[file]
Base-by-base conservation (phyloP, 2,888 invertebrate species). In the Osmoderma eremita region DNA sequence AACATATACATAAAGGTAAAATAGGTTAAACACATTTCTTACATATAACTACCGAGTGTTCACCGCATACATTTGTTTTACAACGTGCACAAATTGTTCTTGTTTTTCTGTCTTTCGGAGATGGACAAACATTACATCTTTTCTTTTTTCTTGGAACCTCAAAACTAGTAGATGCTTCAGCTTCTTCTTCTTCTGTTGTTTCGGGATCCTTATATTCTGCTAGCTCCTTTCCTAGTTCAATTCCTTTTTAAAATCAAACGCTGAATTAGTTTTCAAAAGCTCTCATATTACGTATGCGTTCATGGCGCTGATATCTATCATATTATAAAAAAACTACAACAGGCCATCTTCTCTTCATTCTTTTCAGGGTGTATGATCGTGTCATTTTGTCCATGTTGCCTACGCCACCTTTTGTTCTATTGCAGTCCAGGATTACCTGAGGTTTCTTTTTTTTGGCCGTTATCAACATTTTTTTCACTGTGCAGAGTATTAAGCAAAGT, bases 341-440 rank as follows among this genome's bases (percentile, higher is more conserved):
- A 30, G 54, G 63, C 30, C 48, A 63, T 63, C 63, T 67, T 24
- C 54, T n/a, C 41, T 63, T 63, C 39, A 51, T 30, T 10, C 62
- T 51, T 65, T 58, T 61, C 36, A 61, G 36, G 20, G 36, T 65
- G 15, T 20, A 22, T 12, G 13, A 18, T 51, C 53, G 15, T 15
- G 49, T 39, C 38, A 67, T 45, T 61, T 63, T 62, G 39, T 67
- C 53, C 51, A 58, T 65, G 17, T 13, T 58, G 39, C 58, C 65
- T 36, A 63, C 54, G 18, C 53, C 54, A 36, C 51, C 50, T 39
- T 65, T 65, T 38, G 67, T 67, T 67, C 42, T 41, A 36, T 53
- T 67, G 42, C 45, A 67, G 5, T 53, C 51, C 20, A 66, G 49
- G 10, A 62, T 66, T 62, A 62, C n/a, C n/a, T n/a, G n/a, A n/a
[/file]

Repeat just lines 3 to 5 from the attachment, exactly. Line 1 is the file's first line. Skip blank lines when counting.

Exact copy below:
- C 54, T n/a, C 41, T 63, T 63, C 39, A 51, T 30, T 10, C 62
- T 51, T 65, T 58, T 61, C 36, A 61, G 36, G 20, G 36, T 65
- G 15, T 20, A 22, T 12, G 13, A 18, T 51, C 53, G 15, T 15